Learning to make new friends and get on with new people (even those that you don't particularly like/have anything in common with) are really valuable skills that will help your DD in later life. If your daughter isn't bothered I would ignore what the other parents choose to do and take your lead from her.

Bonsoir Wed 03-Aug-11 10:37:55

I think that the social aspect of school is at least as important as the learning aspect, if not more so. I can teach DD to read at home, do maths etc - in fact, those skills are better taught one-to-one. But I cannot teach her how to make friends and get on with her peers at home.

Miggsie Wed 03-Aug-11 10:41:49

Frankly I would not be happy to have my daughter at a school where they patently say anything they think will keep the parents happy to the parent's face then do what they want to do anyway. They don't sound trustworthy and I wouldn't want my DD to have her choices determined by a bunch of two faced spineless twits.

HeatherSmall Wed 03-Aug-11 10:43:57

I'd be delighted she has a chance to get away from the push parents offspring it's likely the children will grow up the same if not worse.
At our school prep is all a bit precious when they reach seniors it opens up a bit and people who might not on the surface be able to afford private suddnely come out of the wood work, make sit all much more interesting.

ExitPursuedByAGryffin Wed 03-Aug-11 10:49:04

They are desperate to keep the fees Miggsie. Spineless twits is a pretty good description of them.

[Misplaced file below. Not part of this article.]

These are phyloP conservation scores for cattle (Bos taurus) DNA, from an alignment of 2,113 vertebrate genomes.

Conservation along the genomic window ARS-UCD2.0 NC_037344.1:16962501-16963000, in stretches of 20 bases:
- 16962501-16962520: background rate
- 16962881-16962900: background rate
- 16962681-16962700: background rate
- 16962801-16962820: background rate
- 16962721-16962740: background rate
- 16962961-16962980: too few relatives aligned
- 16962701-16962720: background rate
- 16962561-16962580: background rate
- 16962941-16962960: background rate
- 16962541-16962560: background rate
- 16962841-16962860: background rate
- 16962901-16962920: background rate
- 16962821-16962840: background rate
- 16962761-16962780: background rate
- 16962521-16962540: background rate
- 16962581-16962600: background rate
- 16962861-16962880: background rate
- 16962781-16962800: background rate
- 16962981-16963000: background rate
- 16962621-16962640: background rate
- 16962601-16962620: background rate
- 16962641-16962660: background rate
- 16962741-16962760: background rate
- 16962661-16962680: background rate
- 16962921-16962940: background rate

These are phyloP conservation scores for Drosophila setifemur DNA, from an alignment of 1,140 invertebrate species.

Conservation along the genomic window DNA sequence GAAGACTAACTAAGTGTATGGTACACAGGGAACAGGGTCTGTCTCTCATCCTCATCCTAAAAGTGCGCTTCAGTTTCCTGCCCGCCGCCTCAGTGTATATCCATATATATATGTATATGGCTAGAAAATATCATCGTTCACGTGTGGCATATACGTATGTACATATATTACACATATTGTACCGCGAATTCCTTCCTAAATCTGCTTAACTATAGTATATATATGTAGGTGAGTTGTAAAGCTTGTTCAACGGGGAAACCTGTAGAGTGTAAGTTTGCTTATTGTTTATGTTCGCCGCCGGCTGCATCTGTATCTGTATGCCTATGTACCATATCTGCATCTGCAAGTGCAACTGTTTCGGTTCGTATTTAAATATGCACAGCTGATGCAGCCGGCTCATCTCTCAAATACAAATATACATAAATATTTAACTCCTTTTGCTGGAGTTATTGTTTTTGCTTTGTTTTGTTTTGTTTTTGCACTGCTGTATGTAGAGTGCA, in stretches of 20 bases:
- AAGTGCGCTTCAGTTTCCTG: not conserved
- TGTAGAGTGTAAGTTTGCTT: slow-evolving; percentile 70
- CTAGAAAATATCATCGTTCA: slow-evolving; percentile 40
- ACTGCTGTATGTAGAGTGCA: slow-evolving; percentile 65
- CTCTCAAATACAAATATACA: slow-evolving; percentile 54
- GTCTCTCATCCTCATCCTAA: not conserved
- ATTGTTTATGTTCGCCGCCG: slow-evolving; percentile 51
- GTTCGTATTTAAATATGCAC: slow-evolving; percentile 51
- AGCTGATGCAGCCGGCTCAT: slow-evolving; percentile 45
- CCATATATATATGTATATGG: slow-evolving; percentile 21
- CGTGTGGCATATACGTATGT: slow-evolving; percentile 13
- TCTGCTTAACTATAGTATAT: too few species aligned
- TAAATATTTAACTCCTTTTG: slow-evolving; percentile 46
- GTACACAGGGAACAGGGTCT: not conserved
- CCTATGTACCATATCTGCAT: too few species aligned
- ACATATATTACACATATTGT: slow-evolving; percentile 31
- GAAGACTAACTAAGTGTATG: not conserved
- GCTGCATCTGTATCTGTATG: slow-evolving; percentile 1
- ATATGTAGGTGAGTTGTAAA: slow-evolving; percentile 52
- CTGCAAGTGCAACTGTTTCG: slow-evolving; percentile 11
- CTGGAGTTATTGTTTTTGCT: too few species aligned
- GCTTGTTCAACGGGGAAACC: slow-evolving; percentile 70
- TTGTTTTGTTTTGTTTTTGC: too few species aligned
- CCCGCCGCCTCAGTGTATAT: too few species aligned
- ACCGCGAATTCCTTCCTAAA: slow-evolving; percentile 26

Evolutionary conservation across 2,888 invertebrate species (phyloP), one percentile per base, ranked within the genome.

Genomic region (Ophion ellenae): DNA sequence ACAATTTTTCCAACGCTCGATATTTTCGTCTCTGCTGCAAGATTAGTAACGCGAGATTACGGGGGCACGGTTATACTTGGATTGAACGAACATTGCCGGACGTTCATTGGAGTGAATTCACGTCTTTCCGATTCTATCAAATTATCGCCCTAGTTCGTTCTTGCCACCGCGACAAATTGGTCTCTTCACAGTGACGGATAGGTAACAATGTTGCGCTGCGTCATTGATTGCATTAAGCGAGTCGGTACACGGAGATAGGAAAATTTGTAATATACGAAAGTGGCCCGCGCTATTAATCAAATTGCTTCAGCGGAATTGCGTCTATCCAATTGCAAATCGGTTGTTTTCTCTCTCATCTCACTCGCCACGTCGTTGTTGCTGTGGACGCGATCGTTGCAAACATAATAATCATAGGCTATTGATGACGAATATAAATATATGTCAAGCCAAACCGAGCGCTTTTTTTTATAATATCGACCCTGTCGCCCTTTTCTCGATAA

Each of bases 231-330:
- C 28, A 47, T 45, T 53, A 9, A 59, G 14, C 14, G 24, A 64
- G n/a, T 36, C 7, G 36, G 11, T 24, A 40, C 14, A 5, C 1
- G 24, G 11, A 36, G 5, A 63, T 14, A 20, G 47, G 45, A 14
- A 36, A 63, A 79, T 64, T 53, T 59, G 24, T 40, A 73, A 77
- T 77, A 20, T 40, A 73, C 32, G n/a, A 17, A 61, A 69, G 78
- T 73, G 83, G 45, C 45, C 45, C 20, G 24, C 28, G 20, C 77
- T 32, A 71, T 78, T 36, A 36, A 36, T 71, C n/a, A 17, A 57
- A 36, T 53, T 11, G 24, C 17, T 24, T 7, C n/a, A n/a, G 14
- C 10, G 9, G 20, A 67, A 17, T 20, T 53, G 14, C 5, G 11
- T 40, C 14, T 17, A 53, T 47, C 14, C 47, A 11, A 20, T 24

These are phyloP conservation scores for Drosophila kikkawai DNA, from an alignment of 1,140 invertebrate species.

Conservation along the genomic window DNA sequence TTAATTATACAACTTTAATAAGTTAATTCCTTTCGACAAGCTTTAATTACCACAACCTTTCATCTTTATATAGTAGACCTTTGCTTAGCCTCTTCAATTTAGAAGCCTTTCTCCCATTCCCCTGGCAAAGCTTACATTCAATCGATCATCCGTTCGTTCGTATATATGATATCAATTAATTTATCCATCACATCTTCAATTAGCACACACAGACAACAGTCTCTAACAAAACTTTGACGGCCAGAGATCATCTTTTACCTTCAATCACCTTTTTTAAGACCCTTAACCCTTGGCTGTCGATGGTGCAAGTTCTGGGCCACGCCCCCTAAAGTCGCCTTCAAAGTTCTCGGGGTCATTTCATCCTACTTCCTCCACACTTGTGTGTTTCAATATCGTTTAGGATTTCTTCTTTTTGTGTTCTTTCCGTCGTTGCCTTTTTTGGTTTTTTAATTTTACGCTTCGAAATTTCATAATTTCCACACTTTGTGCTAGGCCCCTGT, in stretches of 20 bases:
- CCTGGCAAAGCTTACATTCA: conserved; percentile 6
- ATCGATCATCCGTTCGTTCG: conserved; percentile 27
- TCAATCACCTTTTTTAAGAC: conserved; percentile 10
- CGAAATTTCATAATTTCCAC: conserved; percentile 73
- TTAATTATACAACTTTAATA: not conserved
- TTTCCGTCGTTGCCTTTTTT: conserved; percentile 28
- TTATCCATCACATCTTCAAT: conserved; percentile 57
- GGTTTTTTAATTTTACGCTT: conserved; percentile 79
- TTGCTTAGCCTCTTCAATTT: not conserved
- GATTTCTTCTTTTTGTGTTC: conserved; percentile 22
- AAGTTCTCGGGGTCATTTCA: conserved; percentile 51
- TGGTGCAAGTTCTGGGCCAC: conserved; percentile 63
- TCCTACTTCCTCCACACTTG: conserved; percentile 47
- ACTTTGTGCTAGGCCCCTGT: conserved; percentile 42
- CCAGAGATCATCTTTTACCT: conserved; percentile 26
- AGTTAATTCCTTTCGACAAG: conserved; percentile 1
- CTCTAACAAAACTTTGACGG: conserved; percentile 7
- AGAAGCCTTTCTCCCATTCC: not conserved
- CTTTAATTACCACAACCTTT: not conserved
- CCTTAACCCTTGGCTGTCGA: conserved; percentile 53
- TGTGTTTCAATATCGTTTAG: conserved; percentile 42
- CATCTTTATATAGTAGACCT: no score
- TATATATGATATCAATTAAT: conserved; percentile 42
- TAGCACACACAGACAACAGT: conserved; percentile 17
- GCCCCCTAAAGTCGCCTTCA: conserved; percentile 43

I know that the parents in question threatened to move their DD if she was not put in the same class as her BFF - but how would that work - moving her to a school where she knew no one? confused

As I said, the only alternative is the local state school which is not brilliant. I will see how DD gets on during the Autumn term. She has become a bit of a coaster at school and I have had to put the hard word on her that if she doesn't work hard we will have to review her schooling. I hope that her being separated from some of girls who seem to have a negative effect on her will help her to concentrate more.

Bonsoir - I agree that there is a huge social element to school - but most of it seems to go on on the school bus - where they are all mixed up anyway.

usualsuspect Wed 03-Aug-11 10:49:46

and people pay for this?

wordfactory Wed 03-Aug-11 10:49:47

I wouldn't worry about it op.

1. With setting etc and houses and sports, your DD will probably spend little time in her tutor group. This is usually only for registration and PHSE.

2. I make it my policy to only complain about things that actually do matter. Then I am the proverbial PITA as I have the nergy and inclination.

3. I make it my policy never to concern myself with what other parents are or are not doing. They have their reasons.

4. All schools, indded all organisations have blanket policies that are adapatable when necessary. If they rigidly stuck to their policies in the face of good evidence not to...they would be failing.

wordfactory Wed 03-Aug-11 10:51:51

And OP if you really feel that your school is run by spineless twits then change schools.